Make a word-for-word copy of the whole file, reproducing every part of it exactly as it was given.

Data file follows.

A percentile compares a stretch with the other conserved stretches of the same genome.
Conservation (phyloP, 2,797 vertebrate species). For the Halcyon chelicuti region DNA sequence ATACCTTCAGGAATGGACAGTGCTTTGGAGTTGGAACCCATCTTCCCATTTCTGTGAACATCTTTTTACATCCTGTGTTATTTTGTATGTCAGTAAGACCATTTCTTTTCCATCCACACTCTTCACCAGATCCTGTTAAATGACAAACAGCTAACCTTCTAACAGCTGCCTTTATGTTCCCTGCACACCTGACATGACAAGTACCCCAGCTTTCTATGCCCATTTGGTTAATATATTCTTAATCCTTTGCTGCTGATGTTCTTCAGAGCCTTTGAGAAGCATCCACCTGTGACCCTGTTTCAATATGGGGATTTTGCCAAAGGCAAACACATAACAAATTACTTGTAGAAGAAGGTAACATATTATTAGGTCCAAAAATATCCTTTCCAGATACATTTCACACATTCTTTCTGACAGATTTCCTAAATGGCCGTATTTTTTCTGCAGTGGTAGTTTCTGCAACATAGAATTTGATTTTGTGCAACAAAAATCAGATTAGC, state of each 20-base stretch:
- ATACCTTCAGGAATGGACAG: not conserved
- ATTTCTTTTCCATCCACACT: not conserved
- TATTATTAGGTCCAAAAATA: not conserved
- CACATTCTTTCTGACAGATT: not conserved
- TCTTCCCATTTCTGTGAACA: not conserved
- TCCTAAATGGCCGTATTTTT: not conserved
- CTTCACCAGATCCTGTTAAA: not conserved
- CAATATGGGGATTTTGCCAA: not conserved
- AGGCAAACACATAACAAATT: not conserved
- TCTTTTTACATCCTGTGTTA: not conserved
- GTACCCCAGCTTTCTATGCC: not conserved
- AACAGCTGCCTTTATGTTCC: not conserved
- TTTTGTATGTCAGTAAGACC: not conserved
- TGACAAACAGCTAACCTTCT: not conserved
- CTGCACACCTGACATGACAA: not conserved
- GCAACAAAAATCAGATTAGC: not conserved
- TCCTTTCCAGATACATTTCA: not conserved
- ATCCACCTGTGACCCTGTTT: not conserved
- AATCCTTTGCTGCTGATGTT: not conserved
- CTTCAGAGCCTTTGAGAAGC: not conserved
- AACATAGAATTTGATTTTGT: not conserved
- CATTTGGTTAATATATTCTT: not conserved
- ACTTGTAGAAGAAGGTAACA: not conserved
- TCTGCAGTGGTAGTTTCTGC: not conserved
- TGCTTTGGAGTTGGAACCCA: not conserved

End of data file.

A percentile compares a stretch with the other conserved stretches of the same genome.
Conservation (phyloP, 2,797 vertebrate species). For the Halcyon chelicuti region DNA sequence ATACCTTCAGGAATGGACAGTGCTTTGGAGTTGGAACCCATCTTCCCATTTCTGTGAACATCTTTTTACATCCTGTGTTATTTTGTATGTCAGTAAGACCATTTCTTTTCCATCCACACTCTTCACCAGATCCTGTTAAATGACAAACAGCTAACCTTCTAACAGCTGCCTTTATGTTCCCTGCACACCTGACATGACAAGTACCCCAGCTTTCTATGCCCATTTGGTTAATATATTCTTAATCCTTTGCTGCTGATGTTCTTCAGAGCCTTTGAGAAGCATCCACCTGTGACCCTGTTTCAATATGGGGATTTTGCCAAAGGCAAACACATAACAAATTACTTGTAGAAGAAGGTAACATATTATTAGGTCCAAAAATATCCTTTCCAGATACATTTCACACATTCTTTCTGACAGATTTCCTAAATGGCCGTATTTTTTCTGCAGTGGTAGTTTCTGCAACATAGAATTTGATTTTGTGCAACAAAAATCAGATTAGC, state of each 20-base stretch:
- ATACCTTCAGGAATGGACAG: not conserved
- ATTTCTTTTCCATCCACACT: not conserved
- TATTATTAGGTCCAAAAATA: not conserved
- CACATTCTTTCTGACAGATT: not conserved
- TCTTCCCATTTCTGTGAACA: not conserved
- TCCTAAATGGCCGTATTTTT: not conserved
- CTTCACCAGATCCTGTTAAA: not conserved
- CAATATGGGGATTTTGCCAA: not conserved
- AGGCAAACACATAACAAATT: not conserved
- TCTTTTTACATCCTGTGTTA: not conserved
- GTACCCCAGCTTTCTATGCC: not conserved
- AACAGCTGCCTTTATGTTCC: not conserved
- TTTTGTATGTCAGTAAGACC: not conserved
- TGACAAACAGCTAACCTTCT: not conserved
- CTGCACACCTGACATGACAA: not conserved
- GCAACAAAAATCAGATTAGC: not conserved
- TCCTTTCCAGATACATTTCA: not conserved
- ATCCACCTGTGACCCTGTTT: not conserved
- AATCCTTTGCTGCTGATGTT: not conserved
- CTTCAGAGCCTTTGAGAAGC: not conserved
- AACATAGAATTTGATTTTGT: not conserved
- CATTTGGTTAATATATTCTT: not conserved
- ACTTGTAGAAGAAGGTAACA: not conserved
- TCTGCAGTGGTAGTTTCTGC: not conserved
- TGCTTTGGAGTTGGAACCCA: not conserved